So, if you are still thinking about your New Year’s resolutions, how about refreshing your cyber security practices? That may help you avoid becoming the next victim of a cyber-attack.

    Tom McDonaldAbout the author

    Tom McDonald is the Director responsible for the NAO’s work on cyber security. Tom has worked at the NAO since 2001 and has focused his career on the defence, overseas, health and national security sectors. He has degrees in modern languages, international relations and management from Bristol University and Ashridge Business School.

  • Six reasons why digital transformation is still a problem for government

  • Posted on August 4, 2021 by

    It’s revealing to look at the timeline of digital transformation initiatives over the last 25 years. Government’s ambition for ‘world class’ services using joined-up systems and data goes back to the mid 1990s, from where we can trace a steady stream of policies and initiatives right through to last autumn’s National Data Strategy. Most of these cover similar ground, which shows how hard genuine transformation is.

    Repeated cycles of vision for radical digital change have been accompanied by perhaps an overly simplistic view of the ease of implementation. Government is not a greenfield site where brand new systems can be created at will. New ways of doing business and services need to fit into a government landscape still dominated by legacy systems and data. As a result, well-intentioned initiatives have petered out, falling short of achieving their intended outcomes.

    It’s important not to see this report as just another commentary on project and programme management failures. In business transformation initiatives with significant digital elements, the intangible nature and use of novel technology introduces many more ‘unknown unknowns’. Contrast this with infrastructure projects, where people can visualise the end product within the laws of physics. This allows a clearer sense from the outset of what is realistically feasible.

    Digital leaders bring experience and understand the challenges well. But they often struggle to get the attention, understanding and support they need from other senior decision-makers. This is borne out by a recent government review into Organising for digital delivery which identified a significant challenge of low technical fluency across the civil service leadership generally. This contrasts with the commercial world where technology is increasingly seen as a critical delivery lever and senior leaders are expected to have a clear understanding of how to deploy it effectively.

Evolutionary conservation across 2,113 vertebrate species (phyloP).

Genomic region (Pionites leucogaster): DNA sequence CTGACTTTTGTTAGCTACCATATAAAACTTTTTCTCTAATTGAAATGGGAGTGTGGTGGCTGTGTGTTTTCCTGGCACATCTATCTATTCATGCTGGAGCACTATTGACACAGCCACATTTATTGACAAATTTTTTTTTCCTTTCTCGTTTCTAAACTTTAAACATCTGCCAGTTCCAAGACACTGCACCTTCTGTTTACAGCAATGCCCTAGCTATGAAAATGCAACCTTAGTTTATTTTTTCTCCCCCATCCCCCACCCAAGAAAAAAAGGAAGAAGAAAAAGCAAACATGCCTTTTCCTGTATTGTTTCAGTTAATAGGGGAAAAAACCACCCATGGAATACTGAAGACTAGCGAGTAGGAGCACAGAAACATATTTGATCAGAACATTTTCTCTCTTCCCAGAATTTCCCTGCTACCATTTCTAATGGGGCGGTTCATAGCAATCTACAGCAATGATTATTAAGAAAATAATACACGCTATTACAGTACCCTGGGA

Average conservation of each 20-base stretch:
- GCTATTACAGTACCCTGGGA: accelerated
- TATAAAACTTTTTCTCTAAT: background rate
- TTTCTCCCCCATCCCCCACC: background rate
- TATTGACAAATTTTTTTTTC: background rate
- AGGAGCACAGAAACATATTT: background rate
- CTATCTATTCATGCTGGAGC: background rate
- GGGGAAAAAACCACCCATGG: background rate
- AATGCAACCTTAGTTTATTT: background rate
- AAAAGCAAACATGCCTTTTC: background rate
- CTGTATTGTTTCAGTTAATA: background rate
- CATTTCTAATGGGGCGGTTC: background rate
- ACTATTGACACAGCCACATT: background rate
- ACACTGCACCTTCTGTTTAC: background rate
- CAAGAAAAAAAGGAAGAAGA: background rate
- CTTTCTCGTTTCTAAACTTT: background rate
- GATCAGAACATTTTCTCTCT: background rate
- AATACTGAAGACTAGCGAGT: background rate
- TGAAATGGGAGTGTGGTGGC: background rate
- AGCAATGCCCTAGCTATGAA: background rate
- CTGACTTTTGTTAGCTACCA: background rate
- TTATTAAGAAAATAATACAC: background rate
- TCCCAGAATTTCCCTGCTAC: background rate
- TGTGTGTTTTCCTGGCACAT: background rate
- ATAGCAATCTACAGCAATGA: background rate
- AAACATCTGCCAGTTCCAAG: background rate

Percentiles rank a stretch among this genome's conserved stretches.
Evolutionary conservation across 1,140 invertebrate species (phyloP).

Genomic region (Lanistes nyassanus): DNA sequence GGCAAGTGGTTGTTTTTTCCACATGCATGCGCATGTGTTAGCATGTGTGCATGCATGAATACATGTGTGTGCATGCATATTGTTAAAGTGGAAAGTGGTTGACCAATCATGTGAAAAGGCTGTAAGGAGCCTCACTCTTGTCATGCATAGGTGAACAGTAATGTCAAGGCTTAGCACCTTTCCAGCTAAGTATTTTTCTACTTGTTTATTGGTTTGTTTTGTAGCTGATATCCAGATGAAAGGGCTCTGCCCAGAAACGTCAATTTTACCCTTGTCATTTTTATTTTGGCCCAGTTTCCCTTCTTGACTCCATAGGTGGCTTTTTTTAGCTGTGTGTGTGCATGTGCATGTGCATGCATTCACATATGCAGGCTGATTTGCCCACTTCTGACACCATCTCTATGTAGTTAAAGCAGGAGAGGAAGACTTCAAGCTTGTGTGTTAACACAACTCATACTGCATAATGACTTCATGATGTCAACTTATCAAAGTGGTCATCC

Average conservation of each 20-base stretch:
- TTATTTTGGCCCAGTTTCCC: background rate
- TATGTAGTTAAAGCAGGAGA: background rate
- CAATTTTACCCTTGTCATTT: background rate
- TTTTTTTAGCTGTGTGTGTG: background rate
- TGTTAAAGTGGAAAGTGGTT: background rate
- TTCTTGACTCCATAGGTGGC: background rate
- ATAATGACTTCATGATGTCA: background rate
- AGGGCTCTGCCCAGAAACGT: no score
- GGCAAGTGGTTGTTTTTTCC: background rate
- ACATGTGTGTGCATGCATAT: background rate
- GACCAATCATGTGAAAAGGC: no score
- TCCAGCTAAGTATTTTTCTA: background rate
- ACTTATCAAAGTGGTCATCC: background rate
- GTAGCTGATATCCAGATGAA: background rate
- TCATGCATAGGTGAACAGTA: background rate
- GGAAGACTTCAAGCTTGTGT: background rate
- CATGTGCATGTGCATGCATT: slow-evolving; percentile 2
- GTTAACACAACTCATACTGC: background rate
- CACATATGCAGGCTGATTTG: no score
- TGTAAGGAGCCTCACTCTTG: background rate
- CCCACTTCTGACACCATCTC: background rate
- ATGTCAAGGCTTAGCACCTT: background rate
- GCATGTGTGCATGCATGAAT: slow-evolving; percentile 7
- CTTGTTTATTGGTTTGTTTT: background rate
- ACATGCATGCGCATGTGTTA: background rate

Six reasons why

    We wanted to shine a light on the systemic issues that need to be tackled before a programme even gets underway, using our past reports as illustrations. When implementing digital business change programmes here are six things to get right at the outset.

    1. Understand your aims, ambition and risk by:
    • Avoiding unrealistic ambition with unknown levels of risks
    • Ensuring the business problem is fully understood before implementing a solution
    • Planning realistic timescales for delivery, which are appropriate to the scope and risk of the programme.
    1. Engage with commercial partners through:
    • Spending enough time and money exploring requirements with commercial partners at an early stage
    • Adopting a more flexible contracting process that recognises scope and requirements may change
    • Working towards a partnership model based on collaboration with commercial suppliers.
    1. Develop a better approach to legacy systems and data through:
    • Better planning for replacing legacy systems and ensure these plans are appropriately funded
    • Recognising the move to the cloud will not solve all the challenges of legacy
    • Addressing data issues in a planned and incremental way, to reduce the need for costly manual exercises.
    1. Use the right mix of capacity, make sure you:
    • Are clear about what skills government wants to develop and retain, and what skills are more efficient to contract out
    • Better align political announcements, policy design and programme teams’ ability to deliver through closer working between policy, operational and technical colleagues.
    1. Consider the choice of delivery method through:
    • Recognising that agile methods are not appropriate for all programmes and teams
    • When using agile methods ensure strong governance, effective coordination of activities and robust progress reporting are in place.
    1. Develop effective funding mechanisms by:
    • Ensuring that requirements for both capital and resource funding are understood and can be provided for.
    • Seeing technology as part of a service that involves people, processes and systems in order to better consider the economic case for investment.

    We recognise that addressing the challenges around digital business change programmes is difficult but using these six lessons will support practical improvements. If you want to find out more, our report The challenges in implementing digital change looks into why large scale government programmes repeatedly run into difficulties.